Questions tagged [red-blood-cell]

Questions pertaining to red blood cells, or erythrocytes, the most common type of blood cell that is responsible for delivering oxygen throughout the body.

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What is the average rate of red blood cell production in humans?

I was doing my biology research of the day and I came across the following question: How fast are red blood cells produced and, how do I calculate this? I am currently using the following: ...
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2 answers
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How many cells does a single blood cell generally visit in its lifespan?

Taking the point of view of a single RBC travelling through blood vessels, approximately how many cells will it affect throughout its lifetime? As blood tends to provide O2 as a whole, I am taking &...
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Could the EDTA coating of tubes kill blood fed mosquitoes?

Problem is as follows: culex pipiens fed with freeze-thawed cattle blood sampled in 9ml EDTA tubes enjoy their meal and thrive. Same population fed with freeze-thawed human blood sampled in 4 ml EDTA ...
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How does the blood flow in the glomerulus when everything except plasma is drained out?

So I learned that in the glomerulus, everything smaller than the RBCs is filtered out, but I had learned previously that - Blood needs plasma, water medium to flow. So if its drained out into the ...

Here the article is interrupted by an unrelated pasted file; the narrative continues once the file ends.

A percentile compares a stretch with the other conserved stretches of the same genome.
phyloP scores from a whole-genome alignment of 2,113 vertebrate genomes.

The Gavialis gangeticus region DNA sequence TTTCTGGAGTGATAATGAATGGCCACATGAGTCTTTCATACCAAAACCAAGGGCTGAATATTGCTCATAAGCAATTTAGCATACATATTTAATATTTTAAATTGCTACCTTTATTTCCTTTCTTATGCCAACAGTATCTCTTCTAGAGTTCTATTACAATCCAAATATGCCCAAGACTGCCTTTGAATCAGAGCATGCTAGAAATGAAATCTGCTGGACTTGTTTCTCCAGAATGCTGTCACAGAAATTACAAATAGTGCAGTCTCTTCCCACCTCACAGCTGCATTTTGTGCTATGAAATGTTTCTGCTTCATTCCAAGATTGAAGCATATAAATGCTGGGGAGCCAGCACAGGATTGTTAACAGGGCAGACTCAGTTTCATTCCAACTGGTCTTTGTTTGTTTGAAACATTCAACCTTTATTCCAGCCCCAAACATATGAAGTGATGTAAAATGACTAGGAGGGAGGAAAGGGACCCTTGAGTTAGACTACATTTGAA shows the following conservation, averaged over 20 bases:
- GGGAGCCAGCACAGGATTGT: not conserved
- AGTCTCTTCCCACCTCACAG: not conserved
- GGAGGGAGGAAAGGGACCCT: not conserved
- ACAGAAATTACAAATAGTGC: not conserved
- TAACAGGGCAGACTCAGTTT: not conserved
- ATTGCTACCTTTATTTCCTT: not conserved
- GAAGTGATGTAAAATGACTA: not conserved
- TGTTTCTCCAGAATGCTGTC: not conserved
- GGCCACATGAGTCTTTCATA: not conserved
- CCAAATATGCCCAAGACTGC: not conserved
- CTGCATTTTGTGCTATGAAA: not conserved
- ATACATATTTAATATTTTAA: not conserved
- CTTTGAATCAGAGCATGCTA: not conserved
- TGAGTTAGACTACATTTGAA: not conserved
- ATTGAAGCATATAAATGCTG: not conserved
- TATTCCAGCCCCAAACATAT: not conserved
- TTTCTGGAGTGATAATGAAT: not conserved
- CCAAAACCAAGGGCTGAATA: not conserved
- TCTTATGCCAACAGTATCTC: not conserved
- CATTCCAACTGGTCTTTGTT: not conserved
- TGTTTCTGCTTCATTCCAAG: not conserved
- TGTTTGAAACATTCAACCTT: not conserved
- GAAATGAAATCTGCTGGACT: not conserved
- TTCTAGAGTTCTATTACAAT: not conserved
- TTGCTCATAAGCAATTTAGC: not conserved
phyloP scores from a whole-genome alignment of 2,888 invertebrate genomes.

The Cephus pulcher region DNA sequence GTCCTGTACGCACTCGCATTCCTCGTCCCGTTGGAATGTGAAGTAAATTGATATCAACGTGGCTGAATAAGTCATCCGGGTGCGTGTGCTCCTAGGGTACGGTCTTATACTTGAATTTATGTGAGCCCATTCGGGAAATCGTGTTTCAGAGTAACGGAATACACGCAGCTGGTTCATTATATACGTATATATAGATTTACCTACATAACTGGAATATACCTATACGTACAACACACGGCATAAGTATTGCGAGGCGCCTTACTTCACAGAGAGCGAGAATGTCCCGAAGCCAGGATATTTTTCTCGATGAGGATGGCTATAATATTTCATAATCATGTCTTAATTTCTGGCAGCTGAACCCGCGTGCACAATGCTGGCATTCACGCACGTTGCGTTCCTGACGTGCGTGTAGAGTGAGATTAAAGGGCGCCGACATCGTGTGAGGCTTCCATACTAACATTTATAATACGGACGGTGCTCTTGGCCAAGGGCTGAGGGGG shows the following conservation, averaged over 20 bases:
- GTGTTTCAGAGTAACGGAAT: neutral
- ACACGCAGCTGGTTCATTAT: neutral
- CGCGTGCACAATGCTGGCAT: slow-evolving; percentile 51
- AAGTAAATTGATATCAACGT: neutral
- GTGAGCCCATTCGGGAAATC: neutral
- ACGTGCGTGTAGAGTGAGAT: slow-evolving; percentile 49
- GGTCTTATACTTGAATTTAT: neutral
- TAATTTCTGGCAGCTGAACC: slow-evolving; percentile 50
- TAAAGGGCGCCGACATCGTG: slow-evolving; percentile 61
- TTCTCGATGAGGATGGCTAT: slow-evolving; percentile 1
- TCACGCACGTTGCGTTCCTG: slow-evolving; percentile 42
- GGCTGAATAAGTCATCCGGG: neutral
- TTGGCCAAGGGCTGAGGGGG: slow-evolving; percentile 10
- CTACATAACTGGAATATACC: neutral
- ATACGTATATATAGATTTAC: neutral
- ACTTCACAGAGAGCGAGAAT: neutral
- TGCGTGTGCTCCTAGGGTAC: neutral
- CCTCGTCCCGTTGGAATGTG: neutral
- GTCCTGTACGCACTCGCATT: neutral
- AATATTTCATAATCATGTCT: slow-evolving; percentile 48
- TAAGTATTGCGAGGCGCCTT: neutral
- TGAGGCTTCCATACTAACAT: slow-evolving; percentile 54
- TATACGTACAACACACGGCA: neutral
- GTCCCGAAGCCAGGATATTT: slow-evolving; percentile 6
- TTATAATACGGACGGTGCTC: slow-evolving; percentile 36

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How do red blood cells "identify" which cells need oxygen and nutrients?

The job of red blood cells is to deliver nutrients and oxygen to cells throughout the body, but how exactly does this work, exactly? Do cells have some kind of way to signal that they are "...
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How much oxygen is released by Hemoglobin per 100ml blood

Question Red blood cells carry oxygen from lungs to the whole body. The percent saturation of hemoglobin with oxygen depends on the partial pressure of oxygen. Higher partial pressure of oxygen means ...
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What is the time frame for coagulation of blood cells & the resulting separation of the cells and platelets from the plasma in a dead body?

I have had this subject come up repeatedly in the context of a discussion about death and how it affects the body. I found this statement, which is typical of the common understanding among non-...
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Why are cells in blood smears undetectable after absorbing moisture?

I'm a student learning how to prepare blood films and today I was curious about something, so I performed an experiment. After preparing a thin blood smear and drying it (no staining), I took a look ...
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Blood serum transfusions - could vaccines against the anti-A/anti-B etc. antibodies be derived, at least in theory?

People with the AB-positive blood type have all three of the A, B and RhD antigens present on their red blood cells, and no antibodies to these in their blood serum (aka blood plasma.) This means that ...